By Ali Hashem, for Al-Monitor. Any opinions expressed are those of the author, and do not necessarily reflect the views of Iran Business News.
Being Iran’s president while Tehran is “officially on notice” by Washington is not an easy task for a moderate such as Hassan Rouhani.
From now on, whether he likes it or not, the harsh rhetoric his US counterpart Donald Trump is adopting is going to be reflected in whatever Rouhani is going to say in the coming months. It is not only Trump who is forcing this to happen.
The upcoming May presidential elections in Iran and the level of pressure the Iranian president is facing and is expected to face makes it quite unsurprising to hear Rouhani warn Trump that “he’ll regret threatening Iran,” though these words weren’t enough for the Islamic Republic’s Principlist camp.
With Trump’s current rhetoric, the Iranian establishment is unlikely to accept a rejoinder of soft words or diplomatic approaches from its president. However, this does not mean that there is any interest in accepting Trump’s game and heightening tensions to a level beyond anyone’s control.
In this vein, Iran’s Supreme Leader Ayatollah Ali Khamenei has thanked the US president for showing America’s “true face.” Indeed, the Iranian leader seemed very content to see the “newcomer” proving what he has “been saying for more than 30 years,” as he told a group of military officers on the 38th anniversary of the country’s 1979 Islamic Revolution.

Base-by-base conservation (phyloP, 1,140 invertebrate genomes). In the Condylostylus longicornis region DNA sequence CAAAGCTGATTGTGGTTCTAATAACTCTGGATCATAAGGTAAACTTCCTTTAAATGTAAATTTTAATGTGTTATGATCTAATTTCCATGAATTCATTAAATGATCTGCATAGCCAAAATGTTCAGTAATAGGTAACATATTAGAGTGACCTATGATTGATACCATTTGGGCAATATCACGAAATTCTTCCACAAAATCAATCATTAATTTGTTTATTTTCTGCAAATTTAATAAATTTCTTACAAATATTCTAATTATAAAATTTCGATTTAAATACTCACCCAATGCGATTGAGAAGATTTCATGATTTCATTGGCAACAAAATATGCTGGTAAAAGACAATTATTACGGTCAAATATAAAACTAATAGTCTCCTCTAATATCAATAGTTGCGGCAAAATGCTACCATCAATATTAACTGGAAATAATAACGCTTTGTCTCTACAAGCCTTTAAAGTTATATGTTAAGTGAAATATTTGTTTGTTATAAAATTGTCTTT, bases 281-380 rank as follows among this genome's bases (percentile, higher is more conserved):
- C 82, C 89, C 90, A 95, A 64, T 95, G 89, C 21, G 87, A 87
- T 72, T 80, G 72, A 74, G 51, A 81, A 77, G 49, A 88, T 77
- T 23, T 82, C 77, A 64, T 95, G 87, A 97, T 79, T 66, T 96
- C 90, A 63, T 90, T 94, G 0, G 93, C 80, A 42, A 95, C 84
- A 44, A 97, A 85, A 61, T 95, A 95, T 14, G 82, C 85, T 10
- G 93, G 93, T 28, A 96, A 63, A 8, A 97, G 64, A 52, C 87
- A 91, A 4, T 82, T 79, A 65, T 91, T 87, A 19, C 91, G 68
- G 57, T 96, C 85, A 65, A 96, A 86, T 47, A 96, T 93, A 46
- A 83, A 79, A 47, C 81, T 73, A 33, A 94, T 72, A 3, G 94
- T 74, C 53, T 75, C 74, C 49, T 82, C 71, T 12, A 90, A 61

Trump’s time in office when it comes to Rouhani might be comparable to when George W. Bush’s presidency (2001-2009) overlapped that of his Iranian Reformist counterpart Mohammad Khatami (1997-2005). Obviously, there are many differences that could be pointed out with respect to the region, the world and international relations then and now, yet the similarity comes from that both Bush and Trump are American hard-liners, while Khatami and Rouhani are both from a school that prefers diplomacy and have faith in dialogue rather than confrontation and threats.